Most duplications present in infancy or early childhood, although late presentations are reported [11]. Signs and symptoms are related to location, type, size, and the presence of ectopic gastric mucosa [12]. Clinical findings in patients with duplication include recurrent abdominal pain, vomiting, abdominal distention, intestinal obstruction, palpable abdominal mass, failure to thrive, constipation, and occasionally bleeding from ectopic gastric mucosa [13]. Duplication cysts can sometimes be detected incidentally. Patent vitello-intestinal remnants often present with features of intestinal obstruction and discharge per umbilicus or may be asymptomatic [14]. Our patient presented primarily with features of patent vitello-intestinal tract that was confirmed by ultrasound, but appendico-cecal duplication was an unexpected intra-operative surprise. Nevertheless, ultrasound remains a preferred investigation for evaluating suspected gastro-intestinal duplications, which present as cystic abdominal masses [15]. This helps in pre-operative counseling of patient caregivers about the possible need for intestinal resection.

The treatment of choice for appendicular duplication is total surgical excision [16], to prevent complications. Type A duplication can be treated with a simple appendicectomy of both appendix. This avoids diagnostic confusion, should the pathology recur in the other appendix in future. Type B duplications are also amenable to appendectomy of the involved appendix. However, type C duplications with a shared blood supply and common wall require a limited resection of the duplex cecum with appendix and ileo-colic anastomosis to restore intestinal continuity. As most lesions are small and do not require long intestinal resections, total cyst excision with limited resection of the adjacent intestinal segment is preferred.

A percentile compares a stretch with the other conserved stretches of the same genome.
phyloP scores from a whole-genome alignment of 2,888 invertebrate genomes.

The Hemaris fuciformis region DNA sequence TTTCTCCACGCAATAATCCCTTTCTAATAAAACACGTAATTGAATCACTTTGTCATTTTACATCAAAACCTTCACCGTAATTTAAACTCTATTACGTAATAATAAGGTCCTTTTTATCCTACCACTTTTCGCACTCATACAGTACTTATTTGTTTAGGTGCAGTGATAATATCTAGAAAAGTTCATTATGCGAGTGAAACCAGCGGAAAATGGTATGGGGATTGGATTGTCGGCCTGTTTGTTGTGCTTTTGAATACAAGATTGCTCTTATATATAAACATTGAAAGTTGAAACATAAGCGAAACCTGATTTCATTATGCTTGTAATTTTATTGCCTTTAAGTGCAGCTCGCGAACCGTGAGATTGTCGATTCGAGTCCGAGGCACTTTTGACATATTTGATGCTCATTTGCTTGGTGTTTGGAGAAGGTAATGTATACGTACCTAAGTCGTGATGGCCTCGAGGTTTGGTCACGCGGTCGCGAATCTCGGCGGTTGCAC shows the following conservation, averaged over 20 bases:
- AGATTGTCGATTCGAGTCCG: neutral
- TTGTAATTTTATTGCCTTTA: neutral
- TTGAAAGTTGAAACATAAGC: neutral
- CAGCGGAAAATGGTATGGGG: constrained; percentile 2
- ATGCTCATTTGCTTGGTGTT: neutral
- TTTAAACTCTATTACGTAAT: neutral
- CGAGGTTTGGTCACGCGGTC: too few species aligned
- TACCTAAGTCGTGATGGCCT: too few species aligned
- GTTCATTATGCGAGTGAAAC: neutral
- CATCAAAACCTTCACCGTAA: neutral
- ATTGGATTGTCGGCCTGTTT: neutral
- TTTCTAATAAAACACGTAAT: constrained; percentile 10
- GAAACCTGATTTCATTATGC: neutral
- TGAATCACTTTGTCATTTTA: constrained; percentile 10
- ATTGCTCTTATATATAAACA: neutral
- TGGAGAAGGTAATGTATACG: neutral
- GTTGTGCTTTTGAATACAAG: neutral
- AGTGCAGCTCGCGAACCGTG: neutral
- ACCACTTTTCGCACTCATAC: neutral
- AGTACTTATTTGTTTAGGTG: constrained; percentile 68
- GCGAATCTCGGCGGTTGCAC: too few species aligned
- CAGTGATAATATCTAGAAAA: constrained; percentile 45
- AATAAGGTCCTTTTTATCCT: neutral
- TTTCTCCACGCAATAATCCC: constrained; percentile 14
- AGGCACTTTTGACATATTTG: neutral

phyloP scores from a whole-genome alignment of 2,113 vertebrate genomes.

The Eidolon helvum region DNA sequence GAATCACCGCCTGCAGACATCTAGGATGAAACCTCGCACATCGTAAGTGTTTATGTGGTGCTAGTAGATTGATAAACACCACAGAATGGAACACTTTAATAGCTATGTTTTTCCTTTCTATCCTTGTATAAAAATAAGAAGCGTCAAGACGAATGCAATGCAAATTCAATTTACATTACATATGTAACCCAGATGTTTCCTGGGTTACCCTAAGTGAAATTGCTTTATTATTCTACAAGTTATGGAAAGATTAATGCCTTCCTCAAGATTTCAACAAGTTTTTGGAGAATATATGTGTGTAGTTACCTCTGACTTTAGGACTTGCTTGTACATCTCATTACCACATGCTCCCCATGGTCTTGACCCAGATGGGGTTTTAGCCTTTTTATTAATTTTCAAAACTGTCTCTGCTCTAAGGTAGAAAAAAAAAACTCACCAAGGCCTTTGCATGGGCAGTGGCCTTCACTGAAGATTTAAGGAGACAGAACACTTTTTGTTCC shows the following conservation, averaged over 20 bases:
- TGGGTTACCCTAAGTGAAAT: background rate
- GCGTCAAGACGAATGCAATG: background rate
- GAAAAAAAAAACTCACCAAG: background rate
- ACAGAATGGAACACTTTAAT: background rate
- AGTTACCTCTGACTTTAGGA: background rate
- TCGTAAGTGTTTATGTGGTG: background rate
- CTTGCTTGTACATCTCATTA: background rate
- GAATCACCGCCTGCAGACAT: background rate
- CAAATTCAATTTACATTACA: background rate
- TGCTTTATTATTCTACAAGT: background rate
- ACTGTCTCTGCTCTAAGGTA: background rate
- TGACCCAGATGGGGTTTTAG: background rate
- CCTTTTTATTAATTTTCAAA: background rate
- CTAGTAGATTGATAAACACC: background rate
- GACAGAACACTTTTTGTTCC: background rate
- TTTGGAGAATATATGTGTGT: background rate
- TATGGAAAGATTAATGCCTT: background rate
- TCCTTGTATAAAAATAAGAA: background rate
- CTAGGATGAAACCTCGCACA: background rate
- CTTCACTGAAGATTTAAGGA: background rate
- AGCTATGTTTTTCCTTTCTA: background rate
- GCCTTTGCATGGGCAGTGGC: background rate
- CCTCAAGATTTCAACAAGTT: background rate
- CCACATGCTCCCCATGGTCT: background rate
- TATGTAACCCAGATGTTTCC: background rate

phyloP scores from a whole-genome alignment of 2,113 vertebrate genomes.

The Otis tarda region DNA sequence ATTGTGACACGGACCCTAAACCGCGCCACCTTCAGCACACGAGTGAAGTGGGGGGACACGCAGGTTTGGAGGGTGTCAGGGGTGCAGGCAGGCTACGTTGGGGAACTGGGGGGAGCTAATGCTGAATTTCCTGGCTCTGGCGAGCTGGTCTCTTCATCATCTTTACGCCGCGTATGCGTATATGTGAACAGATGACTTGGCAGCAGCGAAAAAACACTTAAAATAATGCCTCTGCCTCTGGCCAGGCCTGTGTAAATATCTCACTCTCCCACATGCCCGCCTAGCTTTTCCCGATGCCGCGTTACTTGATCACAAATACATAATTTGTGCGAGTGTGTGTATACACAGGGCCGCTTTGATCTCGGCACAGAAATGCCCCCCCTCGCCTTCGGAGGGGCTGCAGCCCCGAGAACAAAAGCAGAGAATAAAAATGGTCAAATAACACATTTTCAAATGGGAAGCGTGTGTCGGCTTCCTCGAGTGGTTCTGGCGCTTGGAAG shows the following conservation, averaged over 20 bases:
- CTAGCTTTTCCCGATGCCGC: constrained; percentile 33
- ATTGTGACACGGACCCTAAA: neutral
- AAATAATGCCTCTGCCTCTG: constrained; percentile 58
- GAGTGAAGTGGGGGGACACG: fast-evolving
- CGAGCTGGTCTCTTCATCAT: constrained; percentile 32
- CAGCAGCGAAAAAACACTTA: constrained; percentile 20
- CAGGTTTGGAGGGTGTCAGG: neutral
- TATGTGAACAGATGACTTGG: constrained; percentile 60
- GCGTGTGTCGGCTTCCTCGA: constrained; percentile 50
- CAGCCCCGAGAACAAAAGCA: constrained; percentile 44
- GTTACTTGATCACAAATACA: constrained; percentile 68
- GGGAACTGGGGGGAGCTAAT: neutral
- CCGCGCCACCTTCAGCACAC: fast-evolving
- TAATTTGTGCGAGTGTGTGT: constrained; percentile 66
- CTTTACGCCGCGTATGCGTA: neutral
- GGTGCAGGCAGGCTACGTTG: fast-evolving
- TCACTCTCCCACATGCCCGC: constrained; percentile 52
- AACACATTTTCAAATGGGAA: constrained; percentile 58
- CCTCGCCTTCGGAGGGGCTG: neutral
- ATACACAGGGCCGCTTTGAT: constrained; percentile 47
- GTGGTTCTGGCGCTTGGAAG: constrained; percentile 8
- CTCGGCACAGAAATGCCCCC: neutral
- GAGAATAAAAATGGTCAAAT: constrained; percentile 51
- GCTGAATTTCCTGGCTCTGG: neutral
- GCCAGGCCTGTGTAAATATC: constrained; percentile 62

The anatomical curiosity of this case lies in the fact that these anomalies are very rare in an organ commonly affected with inflammatory pathology (< 100 complete appendix duplications reported till date) [17]. There is an isolated report of appendicular duplication associated with Meckel’s diverticulum [18] with an uncertain suggestion towards the embryological aberration by the authors. One of Cave’s theories on the pathogenesis of duplex appendix that appendicular duplication is only incidental to a more general affection of the primitive midgut [19] probably explains the rare association noted in our case and may warrant future studies in the embryology of these anomalies.


A complete appendico-cecal (type C) duplication with patent vitello-intestinal duct having an ectopic insertion at ileo-cecal junction is a unique association not thus far reported in literature. Embryology of the anomaly is indistinct; however, the management is simple with a predictable outcome.

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Patent vitello-intestinal duct


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RKR and PK were involved directly in patient care, surgery, collection of investigation reports/images, and drafting of the manuscript. JC performed the histological examination of the resected specimen and contributed to the writing of the manuscript. SAM played a major role in assimilating and the critical review of the manuscript. All authors have read and approved the final manuscript.

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Correspondence to A. M. Shubha.

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Written informed consent was obtained from the parent (father) of the patient for publication of this case report and accompanying images.

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Rajkiran Raju, S., Prasanna Kumar, A.R., Shubha, A.M. et al. “Type C appendicular duplication with patent vitello-intestinal duct—an unforeseen association”—a case report. Ann Pediatr Surg 17, 58 (2021).

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  • Gastro-intestinal duplication
  • Appendicular duplication
  • Patent vitello-intestinal duct